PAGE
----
Oh wow… that is some story! Good on your Dad for trying to help.
I have my girls pre-prepared for the chance that they will first get their period at school…. they always have a change of clothes in their bag and they now also have this little starter pack with a couple of different pads and some mini tampons (also came with a book and information) in a nice, plain looking, pouch. But I still worry about how they would cope if it did happen at school…
[email protected] and Giggles says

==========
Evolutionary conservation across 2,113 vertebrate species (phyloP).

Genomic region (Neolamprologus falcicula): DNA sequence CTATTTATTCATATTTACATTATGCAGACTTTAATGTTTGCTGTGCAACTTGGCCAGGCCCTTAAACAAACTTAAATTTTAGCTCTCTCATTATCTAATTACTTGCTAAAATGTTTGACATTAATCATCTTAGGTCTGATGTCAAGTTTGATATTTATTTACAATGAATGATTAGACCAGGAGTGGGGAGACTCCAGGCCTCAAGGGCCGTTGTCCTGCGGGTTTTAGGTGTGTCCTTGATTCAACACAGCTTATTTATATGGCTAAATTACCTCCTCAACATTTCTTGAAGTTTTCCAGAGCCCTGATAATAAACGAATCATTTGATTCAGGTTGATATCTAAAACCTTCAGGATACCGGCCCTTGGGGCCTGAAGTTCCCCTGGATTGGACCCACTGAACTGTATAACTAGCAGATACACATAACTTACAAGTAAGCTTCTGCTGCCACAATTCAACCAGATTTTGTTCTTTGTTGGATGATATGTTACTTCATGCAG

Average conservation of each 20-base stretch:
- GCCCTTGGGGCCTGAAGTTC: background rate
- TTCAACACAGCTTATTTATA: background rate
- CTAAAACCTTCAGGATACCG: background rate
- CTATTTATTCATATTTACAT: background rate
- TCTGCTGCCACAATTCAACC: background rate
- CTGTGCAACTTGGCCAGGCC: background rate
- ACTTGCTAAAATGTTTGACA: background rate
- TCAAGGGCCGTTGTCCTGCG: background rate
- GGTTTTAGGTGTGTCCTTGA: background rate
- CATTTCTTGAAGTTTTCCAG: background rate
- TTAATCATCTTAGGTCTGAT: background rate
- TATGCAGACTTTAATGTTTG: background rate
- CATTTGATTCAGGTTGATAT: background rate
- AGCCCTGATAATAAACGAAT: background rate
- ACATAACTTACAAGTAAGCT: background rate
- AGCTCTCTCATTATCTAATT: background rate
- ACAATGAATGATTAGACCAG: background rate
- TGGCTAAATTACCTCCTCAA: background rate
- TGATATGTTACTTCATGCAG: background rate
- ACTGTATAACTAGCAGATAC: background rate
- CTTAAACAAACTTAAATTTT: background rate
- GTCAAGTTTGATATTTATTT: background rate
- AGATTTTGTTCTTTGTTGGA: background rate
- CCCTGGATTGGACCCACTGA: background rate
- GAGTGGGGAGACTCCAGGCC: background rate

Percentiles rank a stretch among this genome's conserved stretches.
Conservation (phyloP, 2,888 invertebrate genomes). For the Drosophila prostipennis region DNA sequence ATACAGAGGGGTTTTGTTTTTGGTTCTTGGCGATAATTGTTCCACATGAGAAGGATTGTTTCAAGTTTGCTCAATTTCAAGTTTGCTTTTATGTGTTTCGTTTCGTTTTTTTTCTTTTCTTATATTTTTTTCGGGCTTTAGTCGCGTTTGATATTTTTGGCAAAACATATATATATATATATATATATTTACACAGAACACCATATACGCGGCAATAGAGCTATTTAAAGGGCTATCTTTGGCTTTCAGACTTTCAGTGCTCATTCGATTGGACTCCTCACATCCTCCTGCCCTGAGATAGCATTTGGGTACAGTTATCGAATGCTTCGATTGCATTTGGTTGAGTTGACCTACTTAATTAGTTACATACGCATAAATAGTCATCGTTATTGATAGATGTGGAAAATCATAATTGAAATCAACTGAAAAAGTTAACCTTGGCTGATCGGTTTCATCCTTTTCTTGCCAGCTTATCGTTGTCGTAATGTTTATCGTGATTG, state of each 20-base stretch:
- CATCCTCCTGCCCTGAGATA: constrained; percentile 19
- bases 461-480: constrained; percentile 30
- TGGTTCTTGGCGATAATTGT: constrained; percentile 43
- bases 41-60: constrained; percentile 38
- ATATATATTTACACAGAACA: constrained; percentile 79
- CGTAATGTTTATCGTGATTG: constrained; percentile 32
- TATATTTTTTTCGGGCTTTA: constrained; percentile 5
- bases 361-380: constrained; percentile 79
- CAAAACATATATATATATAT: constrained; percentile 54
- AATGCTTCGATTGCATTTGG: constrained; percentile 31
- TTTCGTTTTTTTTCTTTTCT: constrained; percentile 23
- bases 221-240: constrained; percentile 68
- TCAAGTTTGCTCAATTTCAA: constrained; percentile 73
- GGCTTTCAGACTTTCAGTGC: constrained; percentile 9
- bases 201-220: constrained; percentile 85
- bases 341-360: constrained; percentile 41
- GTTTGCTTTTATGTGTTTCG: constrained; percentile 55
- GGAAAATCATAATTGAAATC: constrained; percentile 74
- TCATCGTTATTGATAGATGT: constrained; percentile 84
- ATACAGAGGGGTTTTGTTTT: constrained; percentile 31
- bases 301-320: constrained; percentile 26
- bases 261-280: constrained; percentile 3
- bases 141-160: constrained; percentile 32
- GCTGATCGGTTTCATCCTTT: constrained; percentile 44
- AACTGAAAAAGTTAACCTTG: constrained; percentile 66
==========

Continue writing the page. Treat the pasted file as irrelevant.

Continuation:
I can’t talk about this as a parent, my mother could in spades having been through puberty with 3 girls. I recall mum had a book that she shared with me, well told me to read. I then could ask any questions any time and she would answer. She has always been one that will tell the truth right down to a 3yr old asking about how babies come out etc. Her policy was to answer the question asked truthfully at the right level and not give more than what was asked for. I think the same policy worked for us as young teens. As I was the first I think it was a bit different for the others because by then talking about your body etc was normal kitchen table talk. I think it should be treated as something normal, not embarrassing and also not like the child is the first ever to experience it. Puberty is a part of life and should be treated like that. The other thing is that every child is different, even in our family we are all different. I think when it comes to hormones and mood swings patience, understanding and firmness about what is acceptable works. Being open with kids about their body and how it works and that is isn’t an embarrassing thing, that it is normal, right from when they are younger helps with their ability to openly question later without embarrassment (well I think so anyway).